But just because a country is wealthy it doesn’t mean that they can get—it can get this situation under control pretty quickly. The Qataris, for example, have been caught flatfooted. They have a relatively large, on a per capita basis, infection rate. The Saudis also have a significant number of infections. And what’s notable about the Saudis is at least they had some experience with another coronavirus, the Middle East Respiratory Syndrome, from a number of years ago. But, still, their numbers are increasing.

Now, the places that I’m particularly worried about, and I’m happy to talk about other countries during the Q&A, but there are—there are four, essentially, that keep me up at night. The first is Egypt. It’s got a huge population, a hundred million people. As of this morning, it had 850 cases and fifty-two deaths. It has an extremely fragile public health system that, to the Egyptians’ credit, they have mobilized fairly well and have done a fair amount of surveillance of what they believe to be hotspots.

But it’s very, very hard to do social distancing in a—in a poor country that’s densely populated, a leadership that is not amenable to telling the truth, for giving people the information that they need, and in a country where, quite frankly, civil society has been pulverized and cannot provide any kind of shock absorber to society.

The general sense that I’ve been getting from my Egyptian interlocutors comes from one of my best sources there who said to me, and this is a direct quote, “The Egyptian government privately argues that if they convey the truth in a nation that has a large population and large number of illiterate citizens, chaos will spread everywhere and the nation will collapse.”

Again, I think that the Egyptians are doing what they can to mobilize resources, to source testing. But it’s a poor country. Resources are thin. They have devoted billions of dollars, which is a huge amount of money for Egypt. But they are waiting in line behind countries like the United States as well as the European Union to source things like swabs, reagents, and test kits and protective gear. So the Egyptians have not yet quite seen a wave but they are quite fearful that they will and I’m quite fearful what might happen.

Second case, no surprise to anybody on this call if you know me, that I’m worried about and that’s Turkey. The Turks were quite slow to react, despite the large number of Iranians going back and forth between Turkey and Iran, the huge number of Chinese tourists in the country, and instead of prudent preparation and mobilization Turkish leaders relied on a nationalist narrative, suggesting that Turkey would not have to deal with the coronavirus in a significant way and that Turkey would lead the world, in fact, in preventing the corona pandemic. Doctors and the press who dared to speak out about the coming crisis were either intimidated or arrested.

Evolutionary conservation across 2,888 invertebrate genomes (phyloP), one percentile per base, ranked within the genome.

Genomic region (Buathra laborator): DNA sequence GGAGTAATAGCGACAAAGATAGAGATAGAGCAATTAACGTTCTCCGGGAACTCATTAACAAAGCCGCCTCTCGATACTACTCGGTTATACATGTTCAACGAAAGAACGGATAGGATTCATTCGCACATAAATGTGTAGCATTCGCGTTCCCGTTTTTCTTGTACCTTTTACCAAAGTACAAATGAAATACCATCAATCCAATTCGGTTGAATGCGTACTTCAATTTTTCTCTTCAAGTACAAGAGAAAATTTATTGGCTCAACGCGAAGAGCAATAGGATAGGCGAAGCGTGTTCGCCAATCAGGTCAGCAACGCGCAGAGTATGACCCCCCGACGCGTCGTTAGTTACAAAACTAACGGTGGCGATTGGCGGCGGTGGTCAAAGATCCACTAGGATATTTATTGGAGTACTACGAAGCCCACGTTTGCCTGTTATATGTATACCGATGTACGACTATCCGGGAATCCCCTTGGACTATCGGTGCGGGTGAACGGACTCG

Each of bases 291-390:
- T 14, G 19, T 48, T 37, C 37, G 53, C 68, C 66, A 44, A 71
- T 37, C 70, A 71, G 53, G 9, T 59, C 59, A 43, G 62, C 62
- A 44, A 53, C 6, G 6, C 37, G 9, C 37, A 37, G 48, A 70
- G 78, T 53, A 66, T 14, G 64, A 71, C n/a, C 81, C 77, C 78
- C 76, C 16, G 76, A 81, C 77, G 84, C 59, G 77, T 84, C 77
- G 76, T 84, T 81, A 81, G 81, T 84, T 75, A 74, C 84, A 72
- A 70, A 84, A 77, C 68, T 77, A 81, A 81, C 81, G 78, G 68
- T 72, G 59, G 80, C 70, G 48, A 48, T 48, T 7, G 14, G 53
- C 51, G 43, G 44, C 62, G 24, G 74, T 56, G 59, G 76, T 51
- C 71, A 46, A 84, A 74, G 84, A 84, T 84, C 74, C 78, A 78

At the same time, business leaders were telling Turks to go out and go shopping. This is quite similar to what—the kind of things we’re hearing out of the U.S. government, and now Turkey, like the United States, is in trouble and some models are predicting that Turkey will be in a significantly even worse situation than Italy.

Although the Justice and Development Party has expanded health care throughout Turkey, it is in no way, shape, or form prepared, any country in the region is prepared, for the kind of caseload that Turkey is likely to face in the coming weeks. Yet, still those people who are pointing out the problems in Turkey’s pandemic response and calling for the country’s leadership to be more transparent are finding themselves in legal jeopardy.

Third country that is keeping me up at night and that is Iraq. Right now, Iraq has 728 cases and fifty-two deaths in a population of almost forty million people. But this is a country that doesn’t have a government. It’s a country that’s in—was in terminal collapse to begin with, large numbers of Iranians, and Iran has fifty thousand cases and climbing and thirty-one hundred deaths as of this morning. Lots of Iranians going back and forth, as I said. Not much in the way of a government. The landscape is dotted with refugee camps and IDP camps with only the thinnest, thinnest medical care.